Last summer, the Idaho Legislature's Mariah Walton Faith Healing Panel convened to hear arguments and testimony about Idaho's faith-healing exemption, which provides that parents who reject medical treatment for their children based on their religious beliefs are exempted from legal prosecution.
One of Mariah Walton's sisters gave emotional testimony that declared in practically the same breath that had her parents realized that Mariah had been born with a congenital heart defect, they would have made other choices. Yet in commenting on a proposed regulation that would require parents to provide semi-annual medical wellness check-ups, she complained about having "laws for everything," and asked rhetorically who should have to pay for such check-ups if they were to be required by "your laws." I daresay that most parents would think that wellness check-ups that would reveal serious illnesses in time to treat them would be a small price to pay.
When I began this blog, it was to reach out to parents who I believed may have felt trapped by the teachings of their faith, and been afraid to provide proper medical treatment for their children. But after listening to and reading testimony from the panel's hearing, and thinking about what the State of Oregon did to solve its problem of deaths caused by child neglect, I've become convinced that the first order of business should be to change state laws that protect parents from prosecution for legally sanctioned child neglect.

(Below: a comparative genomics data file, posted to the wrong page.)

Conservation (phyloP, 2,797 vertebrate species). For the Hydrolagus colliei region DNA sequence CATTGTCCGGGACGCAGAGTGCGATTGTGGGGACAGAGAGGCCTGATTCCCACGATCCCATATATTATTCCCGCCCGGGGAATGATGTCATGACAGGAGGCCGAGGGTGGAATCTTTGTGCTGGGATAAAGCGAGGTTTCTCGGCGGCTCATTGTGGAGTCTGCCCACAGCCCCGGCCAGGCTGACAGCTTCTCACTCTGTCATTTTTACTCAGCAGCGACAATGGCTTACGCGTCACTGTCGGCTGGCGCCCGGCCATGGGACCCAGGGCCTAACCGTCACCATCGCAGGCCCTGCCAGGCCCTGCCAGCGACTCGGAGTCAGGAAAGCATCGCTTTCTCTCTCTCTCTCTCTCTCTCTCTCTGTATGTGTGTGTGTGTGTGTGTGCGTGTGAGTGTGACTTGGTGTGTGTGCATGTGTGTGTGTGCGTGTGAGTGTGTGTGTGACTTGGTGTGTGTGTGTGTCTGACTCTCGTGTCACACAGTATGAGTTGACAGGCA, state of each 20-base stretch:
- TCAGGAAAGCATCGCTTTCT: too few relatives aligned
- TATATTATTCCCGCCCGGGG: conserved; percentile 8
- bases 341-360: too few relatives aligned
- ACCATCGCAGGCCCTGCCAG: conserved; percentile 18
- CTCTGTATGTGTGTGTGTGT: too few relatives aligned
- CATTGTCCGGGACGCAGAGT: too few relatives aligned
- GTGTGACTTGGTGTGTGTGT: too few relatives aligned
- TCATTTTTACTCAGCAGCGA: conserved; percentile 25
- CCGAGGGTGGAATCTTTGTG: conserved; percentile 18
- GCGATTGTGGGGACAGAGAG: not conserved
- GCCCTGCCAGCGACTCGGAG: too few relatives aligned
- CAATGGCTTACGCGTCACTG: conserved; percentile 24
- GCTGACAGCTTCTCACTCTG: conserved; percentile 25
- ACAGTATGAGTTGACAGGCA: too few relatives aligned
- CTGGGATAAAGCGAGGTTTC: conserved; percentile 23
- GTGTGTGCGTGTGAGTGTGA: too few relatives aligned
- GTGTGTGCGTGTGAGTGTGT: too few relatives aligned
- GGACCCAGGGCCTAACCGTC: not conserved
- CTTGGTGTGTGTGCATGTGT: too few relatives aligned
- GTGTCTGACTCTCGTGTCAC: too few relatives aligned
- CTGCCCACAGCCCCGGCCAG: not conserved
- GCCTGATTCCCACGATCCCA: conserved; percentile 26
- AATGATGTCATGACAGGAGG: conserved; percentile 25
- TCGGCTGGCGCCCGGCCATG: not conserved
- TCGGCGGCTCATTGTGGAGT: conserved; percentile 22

In the end, The Mariah Walton Faith Healing Panel declined to make a recommendation to the Idaho State Legislature. Idaho's citizens need to ask themselves if it is moral to have an exemption to child safety laws, which permit parents to legally neglect their children. Write or call your elected representatives and insist that the exemption be removed from child safety laws.